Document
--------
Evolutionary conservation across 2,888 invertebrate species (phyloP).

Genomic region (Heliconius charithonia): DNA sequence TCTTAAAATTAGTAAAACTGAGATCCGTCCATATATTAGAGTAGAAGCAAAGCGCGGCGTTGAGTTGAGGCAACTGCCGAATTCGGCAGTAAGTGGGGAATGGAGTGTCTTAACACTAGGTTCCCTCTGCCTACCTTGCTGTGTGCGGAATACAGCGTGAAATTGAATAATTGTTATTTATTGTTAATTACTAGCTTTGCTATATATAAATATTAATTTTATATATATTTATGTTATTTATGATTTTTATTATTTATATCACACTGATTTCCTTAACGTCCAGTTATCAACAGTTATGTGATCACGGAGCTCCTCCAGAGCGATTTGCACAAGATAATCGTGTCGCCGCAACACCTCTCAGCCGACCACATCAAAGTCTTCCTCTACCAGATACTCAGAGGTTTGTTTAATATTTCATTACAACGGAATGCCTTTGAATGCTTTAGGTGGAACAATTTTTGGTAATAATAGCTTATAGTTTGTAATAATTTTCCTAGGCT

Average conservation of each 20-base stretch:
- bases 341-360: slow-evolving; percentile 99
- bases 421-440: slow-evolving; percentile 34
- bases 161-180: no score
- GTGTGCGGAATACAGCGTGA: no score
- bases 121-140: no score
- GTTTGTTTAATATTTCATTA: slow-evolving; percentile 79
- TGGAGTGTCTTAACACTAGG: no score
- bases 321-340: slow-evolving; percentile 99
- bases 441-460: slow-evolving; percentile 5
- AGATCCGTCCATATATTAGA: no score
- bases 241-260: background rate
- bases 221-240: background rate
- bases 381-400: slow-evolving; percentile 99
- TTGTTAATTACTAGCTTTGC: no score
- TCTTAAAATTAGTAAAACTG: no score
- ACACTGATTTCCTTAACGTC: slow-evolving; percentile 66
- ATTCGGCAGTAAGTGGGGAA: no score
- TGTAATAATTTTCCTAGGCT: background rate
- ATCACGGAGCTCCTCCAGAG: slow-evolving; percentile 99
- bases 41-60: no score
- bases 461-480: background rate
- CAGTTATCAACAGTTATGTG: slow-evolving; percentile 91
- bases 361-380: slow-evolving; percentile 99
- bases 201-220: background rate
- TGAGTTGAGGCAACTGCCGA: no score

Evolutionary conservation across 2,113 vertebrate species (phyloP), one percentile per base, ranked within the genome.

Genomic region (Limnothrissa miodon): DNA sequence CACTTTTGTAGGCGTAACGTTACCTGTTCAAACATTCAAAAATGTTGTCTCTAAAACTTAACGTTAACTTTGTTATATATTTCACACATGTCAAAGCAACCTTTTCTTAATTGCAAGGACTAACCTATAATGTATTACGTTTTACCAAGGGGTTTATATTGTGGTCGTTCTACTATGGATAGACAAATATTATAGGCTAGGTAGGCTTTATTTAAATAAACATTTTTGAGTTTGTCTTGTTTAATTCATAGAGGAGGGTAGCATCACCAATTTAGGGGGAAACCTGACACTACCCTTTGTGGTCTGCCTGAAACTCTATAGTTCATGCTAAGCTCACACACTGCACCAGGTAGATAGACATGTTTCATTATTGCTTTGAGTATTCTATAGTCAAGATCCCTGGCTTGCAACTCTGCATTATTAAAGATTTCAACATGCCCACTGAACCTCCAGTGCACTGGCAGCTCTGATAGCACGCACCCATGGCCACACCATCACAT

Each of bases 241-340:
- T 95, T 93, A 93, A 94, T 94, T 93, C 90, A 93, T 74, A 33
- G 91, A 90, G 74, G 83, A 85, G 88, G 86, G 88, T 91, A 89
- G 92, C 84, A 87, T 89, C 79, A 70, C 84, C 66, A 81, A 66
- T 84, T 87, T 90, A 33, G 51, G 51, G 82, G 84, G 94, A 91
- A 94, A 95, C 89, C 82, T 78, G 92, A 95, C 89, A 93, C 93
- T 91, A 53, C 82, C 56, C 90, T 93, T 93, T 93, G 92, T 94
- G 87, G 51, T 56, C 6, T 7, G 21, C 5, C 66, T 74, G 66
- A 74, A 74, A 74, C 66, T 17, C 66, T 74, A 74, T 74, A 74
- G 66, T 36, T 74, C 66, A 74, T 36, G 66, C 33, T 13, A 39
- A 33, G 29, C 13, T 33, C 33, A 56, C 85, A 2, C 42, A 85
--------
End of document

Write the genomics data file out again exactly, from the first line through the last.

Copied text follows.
Evolutionary conservation across 2,888 invertebrate species (phyloP).

Genomic region (Heliconius charithonia): DNA sequence TCTTAAAATTAGTAAAACTGAGATCCGTCCATATATTAGAGTAGAAGCAAAGCGCGGCGTTGAGTTGAGGCAACTGCCGAATTCGGCAGTAAGTGGGGAATGGAGTGTCTTAACACTAGGTTCCCTCTGCCTACCTTGCTGTGTGCGGAATACAGCGTGAAATTGAATAATTGTTATTTATTGTTAATTACTAGCTTTGCTATATATAAATATTAATTTTATATATATTTATGTTATTTATGATTTTTATTATTTATATCACACTGATTTCCTTAACGTCCAGTTATCAACAGTTATGTGATCACGGAGCTCCTCCAGAGCGATTTGCACAAGATAATCGTGTCGCCGCAACACCTCTCAGCCGACCACATCAAAGTCTTCCTCTACCAGATACTCAGAGGTTTGTTTAATATTTCATTACAACGGAATGCCTTTGAATGCTTTAGGTGGAACAATTTTTGGTAATAATAGCTTATAGTTTGTAATAATTTTCCTAGGCT

Average conservation of each 20-base stretch:
- bases 341-360: slow-evolving; percentile 99
- bases 421-440: slow-evolving; percentile 34
- bases 161-180: no score
- GTGTGCGGAATACAGCGTGA: no score
- bases 121-140: no score
- GTTTGTTTAATATTTCATTA: slow-evolving; percentile 79
- TGGAGTGTCTTAACACTAGG: no score
- bases 321-340: slow-evolving; percentile 99
- bases 441-460: slow-evolving; percentile 5
- AGATCCGTCCATATATTAGA: no score
- bases 241-260: background rate
- bases 221-240: background rate
- bases 381-400: slow-evolving; percentile 99
- TTGTTAATTACTAGCTTTGC: no score
- TCTTAAAATTAGTAAAACTG: no score
- ACACTGATTTCCTTAACGTC: slow-evolving; percentile 66
- ATTCGGCAGTAAGTGGGGAA: no score
- TGTAATAATTTTCCTAGGCT: background rate
- ATCACGGAGCTCCTCCAGAG: slow-evolving; percentile 99
- bases 41-60: no score
- bases 461-480: background rate
- CAGTTATCAACAGTTATGTG: slow-evolving; percentile 91
- bases 361-380: slow-evolving; percentile 99
- bases 201-220: background rate
- TGAGTTGAGGCAACTGCCGA: no score

Evolutionary conservation across 2,113 vertebrate species (phyloP), one percentile per base, ranked within the genome.

Genomic region (Limnothrissa miodon): DNA sequence CACTTTTGTAGGCGTAACGTTACCTGTTCAAACATTCAAAAATGTTGTCTCTAAAACTTAACGTTAACTTTGTTATATATTTCACACATGTCAAAGCAACCTTTTCTTAATTGCAAGGACTAACCTATAATGTATTACGTTTTACCAAGGGGTTTATATTGTGGTCGTTCTACTATGGATAGACAAATATTATAGGCTAGGTAGGCTTTATTTAAATAAACATTTTTGAGTTTGTCTTGTTTAATTCATAGAGGAGGGTAGCATCACCAATTTAGGGGGAAACCTGACACTACCCTTTGTGGTCTGCCTGAAACTCTATAGTTCATGCTAAGCTCACACACTGCACCAGGTAGATAGACATGTTTCATTATTGCTTTGAGTATTCTATAGTCAAGATCCCTGGCTTGCAACTCTGCATTATTAAAGATTTCAACATGCCCACTGAACCTCCAGTGCACTGGCAGCTCTGATAGCACGCACCCATGGCCACACCATCACAT

Each of bases 241-340:
- T 95, T 93, A 93, A 94, T 94, T 93, C 90, A 93, T 74, A 33
- G 91, A 90, G 74, G 83, A 85, G 88, G 86, G 88, T 91, A 89
- G 92, C 84, A 87, T 89, C 79, A 70, C 84, C 66, A 81, A 66
- T 84, T 87, T 90, A 33, G 51, G 51, G 82, G 84, G 94, A 91
- A 94, A 95, C 89, C 82, T 78, G 92, A 95, C 89, A 93, C 93
- T 91, A 53, C 82, C 56, C 90, T 93, T 93, T 93, G 92, T 94
- G 87, G 51, T 56, C 6, T 7, G 21, C 5, C 66, T 74, G 66
- A 74, A 74, A 74, C 66, T 17, C 66, T 74, A 74, T 74, A 74
- G 66, T 36, T 74, C 66, A 74, T 36, G 66, C 33, T 13, A 39
- A 33, G 29, C 13, T 33, C 33, A 56, C 85, A 2, C 42, A 85